Thursday, October 26, 2006

Composite UI Application Block Tutorial

I have recently started using the Microsoft .NET Composite
UI Application Block
(CAB) from
Patterns and Practices
. I immediately realized that there is a significant
learning curve and started searching the Web for examples and tutorials. For various
reasons I found the tutorials to be confusing so I decided that when I started to
get things figured out I would share my experience.


Please note that I am new to the CAB and my current understanding may not be correct
with the overall architecture of CAB.


First, down load
CAB
. I use the December 2005 release for C#. I also downloaded the documentation
and labs.


Install CAB and take note of where it is installed so that you can find the necessary
DLLs to include in a .NET 2.0 Windows Forms project.


There are five classes that will be needed to make a simple Windows Form application
using CAB.

  1. Form. You will need a Form.

  2. WorkItem. You will need a WorkItem in conjunction with a Form.

  3. Shell. You will need a class that inherits from FormShellApplication. To create
    a Shell you must have a Form and a WorkItem.

  4. Button View. You will need a UserControl which contains a Button control.

After you create a new C# .NET 2.0 Windows Application open the Toolbox and drag
the CAB DLLs from the "Microsoft Composite UI App Block\CSharp\Source\CompositeUI.WinForms\bin\Debug"
directory into a new group so that you can drag & drop CAB components in the
designer.

Form

The form is just a normal Windows Form. In the designer drag a "DeckWorkspace" onto
the form. Don't make it fill the entire Form inorder to see how the Workspace constrains/controls
the location of UI components such as a Button. Name the Workspace control "MainFormWorkspace".
The name is used as a key in collection therefore it is important to remember the
name you choose.


Workspaces

A Workspace is a place where UI parts will be displayed.


WorkItem


A WorkItem is a container. It is associated to the application when the Shell is
created. When the application is run the CabApplication.Run() calls rootWorkItem.Run().
Inside of your subclass of WorkItem override the method OnRunStarted().

Inside of your OnRunStarted method you can access a collection of Workspaces. Remember
when we created the Form we added a DeckWorkspace and named it "MainFormWorkspace".
Use that name as a key and get an interface to the workspace.

IWorkspace mainWorkSpace = this.Workspaces["MainFormWorkspace"];

So, what can you do with a Workspace. You can call Workspace.Show! But what is it going to show?
This is where it gets a little confusing to me and it took me a while to get any controls to show up on my Form.

Remember we are inside of OnRunStarted() of our WorkItem. The WorkItem has the Workspaces
collection and it has an Items collection. Before you call Show() on your Workspace
you must add your UserControls (that are also SmartParts), but the interesting thing
is that you add these UserControls to the WorkItem and NOT to the Workspace. I am
still new at this so I am not sure why the UserControls are added to the WorkItem
so when I get a better feel and understanding I will post why the architecture is
thus. Remember I just want to get a button up on the Form. I know it has to do with
seperation of concerns.


Shell


A CAB application runs in a shell. You will need a class that subclasses FormShellApplication.
The constructor of your shell will associate the Form and the WorkItem.

You must update your static void Main method to call the run method on your shell.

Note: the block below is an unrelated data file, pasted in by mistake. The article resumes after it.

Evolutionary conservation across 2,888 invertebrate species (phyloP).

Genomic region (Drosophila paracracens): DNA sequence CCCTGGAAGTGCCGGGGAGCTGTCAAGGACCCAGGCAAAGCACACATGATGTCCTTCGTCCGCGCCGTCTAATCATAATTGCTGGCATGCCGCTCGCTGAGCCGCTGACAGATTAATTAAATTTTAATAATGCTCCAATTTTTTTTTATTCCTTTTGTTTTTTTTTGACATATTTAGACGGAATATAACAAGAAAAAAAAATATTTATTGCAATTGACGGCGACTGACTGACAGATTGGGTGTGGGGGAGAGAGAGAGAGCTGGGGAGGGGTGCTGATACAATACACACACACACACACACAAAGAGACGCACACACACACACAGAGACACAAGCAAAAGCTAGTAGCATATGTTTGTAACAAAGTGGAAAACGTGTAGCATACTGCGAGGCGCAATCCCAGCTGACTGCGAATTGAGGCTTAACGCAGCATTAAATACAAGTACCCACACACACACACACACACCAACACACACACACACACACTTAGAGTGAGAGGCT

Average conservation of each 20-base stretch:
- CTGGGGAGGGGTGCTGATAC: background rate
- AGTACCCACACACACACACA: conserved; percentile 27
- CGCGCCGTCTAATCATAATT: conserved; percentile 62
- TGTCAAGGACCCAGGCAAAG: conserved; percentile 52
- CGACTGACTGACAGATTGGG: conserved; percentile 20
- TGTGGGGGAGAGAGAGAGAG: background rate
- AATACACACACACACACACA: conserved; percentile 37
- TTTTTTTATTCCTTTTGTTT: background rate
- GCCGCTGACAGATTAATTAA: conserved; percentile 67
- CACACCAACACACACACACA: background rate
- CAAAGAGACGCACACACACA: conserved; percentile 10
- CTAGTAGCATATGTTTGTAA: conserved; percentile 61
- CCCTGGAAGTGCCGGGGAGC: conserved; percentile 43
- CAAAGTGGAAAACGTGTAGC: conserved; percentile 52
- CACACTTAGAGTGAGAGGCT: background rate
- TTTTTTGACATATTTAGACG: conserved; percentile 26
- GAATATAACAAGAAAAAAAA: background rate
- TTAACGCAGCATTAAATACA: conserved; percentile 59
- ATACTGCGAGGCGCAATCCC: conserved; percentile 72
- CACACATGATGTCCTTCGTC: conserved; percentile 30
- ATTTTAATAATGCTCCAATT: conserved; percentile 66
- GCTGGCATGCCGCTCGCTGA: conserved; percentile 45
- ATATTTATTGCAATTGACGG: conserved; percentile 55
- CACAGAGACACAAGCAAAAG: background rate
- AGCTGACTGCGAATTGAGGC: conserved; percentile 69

View

A View is a UserControl that is also a SmartPart. It seems that it has to be a UserControl.
In my first attempt I subclassed Button and couldn't get it to show up on the Form.
So, I made a UserControl and added a Button to that control. Then I put the attribute
[SmartPart] on the UserControl. Once I added the UserControl to the WorkItem.Items
collection and then called Show on my Workspace the UserControl appeared on the
Form.


Source Code

Find your static void Main() method and change it to run your CAB application. The
class that contains Main in my project is Program.cs.


//Program.cs
using System;
using System.Collections.Generic;
using System.Windows.Forms;
using Microsoft.Practices.CompositeUI;
using Microsoft.Practices.CompositeUI.WinForms;
using Microsoft.Practices.ObjectBuilder;

namespace CABTestOne
{
static class Program
{
/// <summary>
/// The main entry point for the application.
/// </summary>
[STAThread]
static void Main( )
{
new MyFirstCabApplication().Run( );
}
}
}

MyFirstCabApplication is a subclass of FormShellApplication. FormShellApplication
uses generics to associate the Form and the WorkItem.


//MyFirstCabApplication.cs
using System;
using System.Collections.Generic;
using System.Text;
using Microsoft.Practices.CompositeUI;
using Microsoft.Practices.CompositeUI.WinForms;
using Microsoft.Practices.CompositeUI.SmartParts;
using Microsoft.Practices.ObjectBuilder;

namespace CABTestOne
{
public class MyFirstCabApplication : FormShellApplication<MyWorkItem,Form1>
{

}
}


MyWorkItem is a subclass of WorkItem. The application will call OnRunStarted of
the WorkItem. It is able to do this because the constructor of MyFirstCabApplication
specifies MyWorkItem.


//MyWorkItem.cs
using System;
using System.Collections.Generic;
using System.Text;
using Microsoft.Practices.CompositeUI;
using Microsoft.Practices.CompositeUI.SmartParts;
using Microsoft.Practices.CompositeUI.WinForms;
using Microsoft.Practices.ObjectBuilder;

namespace CABTestOne
{
public class MyWorkItem : WorkItem
{

protected override void OnRunStarted( )
{
base.OnRunStarted( );

//work spaces control the layout of items contained in the WorkItem
IWorkspace mainWorkSpace = this.Workspaces["MainFormWorkspace"];

//Add a user button to this work item.
UserButton db = this.Items.AddNew<UserButton>( "UserButton" );

//show the UserButton in the workspace...
mainWorkSpace.Show( db );
}
}
}


UserButton is a subclass of UserControl. Because the IDE divides a custom UserControl